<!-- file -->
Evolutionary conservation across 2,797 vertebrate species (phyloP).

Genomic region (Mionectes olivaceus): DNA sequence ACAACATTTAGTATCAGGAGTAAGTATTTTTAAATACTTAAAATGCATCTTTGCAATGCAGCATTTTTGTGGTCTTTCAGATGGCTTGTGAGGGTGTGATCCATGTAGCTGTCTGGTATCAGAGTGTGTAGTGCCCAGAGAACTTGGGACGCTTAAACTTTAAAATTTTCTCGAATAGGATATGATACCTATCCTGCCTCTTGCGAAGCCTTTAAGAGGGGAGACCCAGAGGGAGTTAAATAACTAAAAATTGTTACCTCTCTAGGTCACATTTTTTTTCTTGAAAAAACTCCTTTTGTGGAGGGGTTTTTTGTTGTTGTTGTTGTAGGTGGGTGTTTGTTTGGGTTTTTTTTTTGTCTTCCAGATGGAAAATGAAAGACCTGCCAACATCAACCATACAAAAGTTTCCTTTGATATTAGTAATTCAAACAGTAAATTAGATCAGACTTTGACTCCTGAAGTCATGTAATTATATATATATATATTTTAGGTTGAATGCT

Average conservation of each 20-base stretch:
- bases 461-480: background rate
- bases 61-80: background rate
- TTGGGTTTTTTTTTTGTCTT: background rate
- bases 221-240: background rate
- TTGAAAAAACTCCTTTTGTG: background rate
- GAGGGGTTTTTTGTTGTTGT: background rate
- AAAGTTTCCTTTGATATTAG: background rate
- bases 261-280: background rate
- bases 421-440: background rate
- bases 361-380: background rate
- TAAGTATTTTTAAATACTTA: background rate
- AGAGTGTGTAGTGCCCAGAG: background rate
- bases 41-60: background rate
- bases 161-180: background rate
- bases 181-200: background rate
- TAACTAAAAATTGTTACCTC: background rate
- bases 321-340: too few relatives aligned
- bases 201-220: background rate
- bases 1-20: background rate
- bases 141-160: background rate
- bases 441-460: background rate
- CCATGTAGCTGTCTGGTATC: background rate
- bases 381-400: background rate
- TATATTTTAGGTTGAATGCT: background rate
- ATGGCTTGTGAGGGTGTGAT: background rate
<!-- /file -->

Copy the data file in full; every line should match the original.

Evolutionary conservation across 2,797 vertebrate species (phyloP).

Genomic region (Mionectes olivaceus): DNA sequence ACAACATTTAGTATCAGGAGTAAGTATTTTTAAATACTTAAAATGCATCTTTGCAATGCAGCATTTTTGTGGTCTTTCAGATGGCTTGTGAGGGTGTGATCCATGTAGCTGTCTGGTATCAGAGTGTGTAGTGCCCAGAGAACTTGGGACGCTTAAACTTTAAAATTTTCTCGAATAGGATATGATACCTATCCTGCCTCTTGCGAAGCCTTTAAGAGGGGAGACCCAGAGGGAGTTAAATAACTAAAAATTGTTACCTCTCTAGGTCACATTTTTTTTCTTGAAAAAACTCCTTTTGTGGAGGGGTTTTTTGTTGTTGTTGTTGTAGGTGGGTGTTTGTTTGGGTTTTTTTTTTGTCTTCCAGATGGAAAATGAAAGACCTGCCAACATCAACCATACAAAAGTTTCCTTTGATATTAGTAATTCAAACAGTAAATTAGATCAGACTTTGACTCCTGAAGTCATGTAATTATATATATATATATTTTAGGTTGAATGCT

Average conservation of each 20-base stretch:
- bases 461-480: background rate
- bases 61-80: background rate
- TTGGGTTTTTTTTTTGTCTT: background rate
- bases 221-240: background rate
- TTGAAAAAACTCCTTTTGTG: background rate
- GAGGGGTTTTTTGTTGTTGT: background rate
- AAAGTTTCCTTTGATATTAG: background rate
- bases 261-280: background rate
- bases 421-440: background rate
- bases 361-380: background rate
- TAAGTATTTTTAAATACTTA: background rate
- AGAGTGTGTAGTGCCCAGAG: background rate
- bases 41-60: background rate
- bases 161-180: background rate
- bases 181-200: background rate
- TAACTAAAAATTGTTACCTC: background rate
- bases 321-340: too few relatives aligned
- bases 201-220: background rate
- bases 1-20: background rate
- bases 141-160: background rate
- bases 441-460: background rate
- CCATGTAGCTGTCTGGTATC: background rate
- bases 381-400: background rate
- TATATTTTAGGTTGAATGCT: background rate
- ATGGCTTGTGAGGGTGTGAT: background rate